Tesla Model 3 electric motor, drive & performance
|0-60mph||Top speed||Driven wheels||Power|
|5.3-3.2 secs||140-162mph||RWD or AWD||245-456bhp|
Even the entry-level rear-wheel drive Model 3 Standard Range Plus is anything but slow, with a 0-60mph time of 5.3 seconds, while the Long Range manages 4.4 seconds, in part thanks to the addition of four-wheel drive.
The Performance is a full-on nutter, punching through 0-60mph in a supercar-like 3.2 seconds and carrying on to 162mph. While the ride is firm, it’s not uncomfortable, and the Model 3 is as quiet as you’d expect on the move.
Tesla Model 3 0-60mph, top speed and acceleration
You can either have fast, faster, or flat-out ridiculous in the performance stakes with the Model 3. Even the entry-level Standard Range Plus is fast with a 0-60mph figure of 5.3 seconds.
The other models both get four-wheel drive courtesy of dual electric motors - one on each axle - and even the Long Range is fast enough to thrill, with the trademark linear power delivery via a single-ratio automatic gearbox, making it easy to judge throttle response.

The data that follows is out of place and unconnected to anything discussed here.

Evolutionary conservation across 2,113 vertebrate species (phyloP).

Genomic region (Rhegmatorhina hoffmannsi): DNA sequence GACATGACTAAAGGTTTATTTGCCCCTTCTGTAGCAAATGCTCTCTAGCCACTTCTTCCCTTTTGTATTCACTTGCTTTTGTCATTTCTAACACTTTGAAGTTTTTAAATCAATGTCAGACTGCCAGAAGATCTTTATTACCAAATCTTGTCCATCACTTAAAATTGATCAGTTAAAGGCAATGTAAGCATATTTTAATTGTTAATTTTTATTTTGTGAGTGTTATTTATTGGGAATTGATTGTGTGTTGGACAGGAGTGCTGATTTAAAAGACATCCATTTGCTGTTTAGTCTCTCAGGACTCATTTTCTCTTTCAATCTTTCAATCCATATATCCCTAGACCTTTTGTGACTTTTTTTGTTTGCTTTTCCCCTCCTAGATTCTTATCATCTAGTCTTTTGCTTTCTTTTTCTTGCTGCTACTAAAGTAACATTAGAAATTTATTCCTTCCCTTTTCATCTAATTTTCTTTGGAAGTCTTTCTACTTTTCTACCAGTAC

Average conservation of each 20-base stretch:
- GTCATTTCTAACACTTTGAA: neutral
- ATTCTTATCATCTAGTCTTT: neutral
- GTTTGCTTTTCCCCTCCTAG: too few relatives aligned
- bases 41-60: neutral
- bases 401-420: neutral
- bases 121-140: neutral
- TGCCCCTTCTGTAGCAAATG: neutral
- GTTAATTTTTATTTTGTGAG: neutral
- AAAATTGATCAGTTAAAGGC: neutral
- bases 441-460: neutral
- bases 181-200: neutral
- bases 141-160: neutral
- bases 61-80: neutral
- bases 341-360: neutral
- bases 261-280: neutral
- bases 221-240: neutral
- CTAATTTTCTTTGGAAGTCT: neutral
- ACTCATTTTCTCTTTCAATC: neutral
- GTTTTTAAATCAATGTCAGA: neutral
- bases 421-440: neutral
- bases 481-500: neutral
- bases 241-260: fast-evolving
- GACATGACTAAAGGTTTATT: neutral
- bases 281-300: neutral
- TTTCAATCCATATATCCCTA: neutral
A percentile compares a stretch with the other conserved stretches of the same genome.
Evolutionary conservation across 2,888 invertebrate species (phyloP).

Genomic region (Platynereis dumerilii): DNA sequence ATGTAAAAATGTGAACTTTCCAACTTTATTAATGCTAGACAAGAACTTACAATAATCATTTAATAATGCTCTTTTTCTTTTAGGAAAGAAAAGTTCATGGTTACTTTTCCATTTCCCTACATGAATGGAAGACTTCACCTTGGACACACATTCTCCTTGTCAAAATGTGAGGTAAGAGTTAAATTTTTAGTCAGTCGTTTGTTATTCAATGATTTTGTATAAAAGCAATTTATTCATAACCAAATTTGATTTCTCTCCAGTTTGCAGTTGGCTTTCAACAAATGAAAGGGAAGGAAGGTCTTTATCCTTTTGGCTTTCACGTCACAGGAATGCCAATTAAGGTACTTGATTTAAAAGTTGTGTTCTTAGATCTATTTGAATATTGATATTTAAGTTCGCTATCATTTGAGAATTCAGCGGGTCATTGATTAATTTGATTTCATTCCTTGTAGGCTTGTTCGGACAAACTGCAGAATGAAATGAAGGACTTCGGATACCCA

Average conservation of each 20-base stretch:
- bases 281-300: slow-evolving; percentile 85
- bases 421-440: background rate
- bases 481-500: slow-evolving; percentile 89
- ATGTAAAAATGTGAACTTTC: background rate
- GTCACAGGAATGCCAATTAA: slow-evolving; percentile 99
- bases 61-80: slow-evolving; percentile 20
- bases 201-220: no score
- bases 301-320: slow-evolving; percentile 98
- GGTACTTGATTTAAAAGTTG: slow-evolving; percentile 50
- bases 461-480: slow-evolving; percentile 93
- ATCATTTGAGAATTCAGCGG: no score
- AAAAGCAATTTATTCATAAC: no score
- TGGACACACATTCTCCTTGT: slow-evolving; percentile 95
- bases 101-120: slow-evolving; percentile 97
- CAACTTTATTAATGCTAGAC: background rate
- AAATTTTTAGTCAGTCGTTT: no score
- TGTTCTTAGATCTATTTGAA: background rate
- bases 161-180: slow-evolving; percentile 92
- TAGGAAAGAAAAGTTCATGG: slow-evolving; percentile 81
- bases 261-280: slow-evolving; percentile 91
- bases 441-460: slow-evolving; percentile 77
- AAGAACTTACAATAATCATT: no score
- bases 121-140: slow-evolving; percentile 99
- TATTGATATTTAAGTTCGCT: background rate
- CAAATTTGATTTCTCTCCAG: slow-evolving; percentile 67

The Performance model is the halo car of the range, and the 3.2-second 0-60mph time and 162mph top speed speak for themselves. This is a car that’s as at home pottering around town as it is proving a point to a Ferrari 488. Although this is the most expensive Model 3, it’s easy to argue that it’s actually great value for the turn of speed on offer.
This is one area where the Tesla Model 3 doesn’t really live up to the standards set by more precise, adjustable performance cars like the BMW M3. The Model 3 is fun in the brutal, unflappable way the all-wheel drive models power through corners, feeling stoic and grippy if not poised like you would expect of a more single-minded performance car.
But this isn’t a single-minded performance car, it’s an executive hatch with sports car performance, and in that respect it balances fun with unintimidating, accessible handling and potent acceleration perfectly.
There’s very little whine from the electric motor and the wind and tyre noise is outstandingly well-suppressed. Ride comfort, too, is very good. The Model 3 is firmly sprung, so you are aware of what’s going on with the road surface, but the tighter springs help to keep the heavy body in check.
Otherwise, the damping keeps things smooth, so while the Tesla is no magic carpet it’s more than comfortable enough to make light work of scruffy town roads. Performance models get lowered suspension and bigger wheels, and while this proved acceptable on our American test drive, we’re yet to try it in the UK.